The Pentagon on Monday agreed to pay full separation pay to service members discharged under “Don't Ask, Don't Tell.”

Gay and bisexual troops who were forced to leave the military because of their sexual orientation prior to repeal of “Don't Ask, Don't Tell” and received an honorable discharge got only half of their discharge pay.

Under a settlement to a class-action lawsuit filed by the American Civil Liberties Union (ACLU), the Pentagon has agreed to pay full separation pay to these troops dating back to November 10, 2004.

“It makes no sense to continue to penalize service members who were discharged under a discriminatory statute that has already been repealed,” Joshua Block, a staff attorney for the ACLU's LGBT Project, said in a statement. “The amount of the pay owed to these veterans is small by military standards, but is hugely significant in acknowledging their service to their country.”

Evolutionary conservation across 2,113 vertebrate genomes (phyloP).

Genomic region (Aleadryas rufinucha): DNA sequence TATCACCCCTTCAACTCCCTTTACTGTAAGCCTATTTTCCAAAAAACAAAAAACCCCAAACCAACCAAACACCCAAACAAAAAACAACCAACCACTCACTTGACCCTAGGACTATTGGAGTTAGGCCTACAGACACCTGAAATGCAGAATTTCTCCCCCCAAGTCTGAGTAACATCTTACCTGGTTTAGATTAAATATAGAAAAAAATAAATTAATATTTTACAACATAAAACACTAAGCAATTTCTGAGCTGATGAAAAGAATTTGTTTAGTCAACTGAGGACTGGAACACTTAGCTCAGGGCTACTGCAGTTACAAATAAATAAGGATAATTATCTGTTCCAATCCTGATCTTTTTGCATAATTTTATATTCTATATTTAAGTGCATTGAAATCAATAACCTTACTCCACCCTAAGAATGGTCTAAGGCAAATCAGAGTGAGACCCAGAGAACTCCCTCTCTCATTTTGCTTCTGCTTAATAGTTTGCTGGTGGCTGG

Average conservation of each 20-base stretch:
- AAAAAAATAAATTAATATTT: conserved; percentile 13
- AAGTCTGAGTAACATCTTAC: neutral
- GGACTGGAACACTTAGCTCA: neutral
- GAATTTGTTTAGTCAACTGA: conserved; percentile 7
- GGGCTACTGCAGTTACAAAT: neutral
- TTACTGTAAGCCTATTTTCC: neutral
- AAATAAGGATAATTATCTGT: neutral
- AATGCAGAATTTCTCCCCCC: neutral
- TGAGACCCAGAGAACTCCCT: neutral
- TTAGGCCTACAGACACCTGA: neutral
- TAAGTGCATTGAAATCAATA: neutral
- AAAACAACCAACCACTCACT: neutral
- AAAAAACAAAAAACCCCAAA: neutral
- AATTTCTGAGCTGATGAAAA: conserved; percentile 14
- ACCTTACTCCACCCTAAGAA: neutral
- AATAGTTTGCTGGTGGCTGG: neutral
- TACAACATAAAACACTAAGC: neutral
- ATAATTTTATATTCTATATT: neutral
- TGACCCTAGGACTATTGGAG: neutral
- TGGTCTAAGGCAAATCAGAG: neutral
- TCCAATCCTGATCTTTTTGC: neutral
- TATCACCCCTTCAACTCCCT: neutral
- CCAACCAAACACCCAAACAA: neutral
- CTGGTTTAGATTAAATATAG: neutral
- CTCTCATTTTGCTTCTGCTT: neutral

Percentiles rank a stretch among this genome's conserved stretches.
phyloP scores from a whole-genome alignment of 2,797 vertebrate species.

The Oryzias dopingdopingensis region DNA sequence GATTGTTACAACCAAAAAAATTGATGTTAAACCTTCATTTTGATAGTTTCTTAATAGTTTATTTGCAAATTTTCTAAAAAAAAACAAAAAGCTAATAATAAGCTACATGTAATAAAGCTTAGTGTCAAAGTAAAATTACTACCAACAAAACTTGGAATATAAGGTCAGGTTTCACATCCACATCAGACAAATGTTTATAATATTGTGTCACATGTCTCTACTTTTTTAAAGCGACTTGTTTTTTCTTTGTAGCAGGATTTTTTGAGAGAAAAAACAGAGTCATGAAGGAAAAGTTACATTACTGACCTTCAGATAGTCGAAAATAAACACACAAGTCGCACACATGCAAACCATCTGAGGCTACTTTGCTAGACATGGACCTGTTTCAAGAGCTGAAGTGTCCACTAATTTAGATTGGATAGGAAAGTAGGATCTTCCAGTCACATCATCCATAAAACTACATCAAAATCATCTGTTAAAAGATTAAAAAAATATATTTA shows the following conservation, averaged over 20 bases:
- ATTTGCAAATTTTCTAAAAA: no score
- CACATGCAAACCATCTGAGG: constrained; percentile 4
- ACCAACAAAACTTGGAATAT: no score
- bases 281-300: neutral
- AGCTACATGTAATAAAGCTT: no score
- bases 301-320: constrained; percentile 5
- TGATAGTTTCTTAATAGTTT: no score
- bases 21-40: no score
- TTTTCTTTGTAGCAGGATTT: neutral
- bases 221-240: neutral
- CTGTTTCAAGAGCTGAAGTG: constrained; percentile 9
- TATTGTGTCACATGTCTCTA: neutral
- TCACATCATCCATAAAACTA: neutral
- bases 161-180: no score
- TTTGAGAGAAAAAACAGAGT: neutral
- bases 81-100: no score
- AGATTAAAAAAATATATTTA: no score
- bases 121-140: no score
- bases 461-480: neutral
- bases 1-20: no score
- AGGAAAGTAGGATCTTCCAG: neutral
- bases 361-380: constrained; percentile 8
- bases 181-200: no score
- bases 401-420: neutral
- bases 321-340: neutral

Richard Collins, a former Air Force staff sergeant, was fired from his 9-year military career after two civilian co-workers reported to superiors that they had observed Collins kissing his civilian boyfriend. Collins was the lead plaintiff in the case.

“This means so much to those of us who dedicated ourselves to the military, only to be forced out against our will for being who we are,” Collins said. “We gave all we had to our country, and just wanted the same dignity and respect for our service as any other veterans.”

According to the ACLU, at least 180 veterans are affected by the settlement.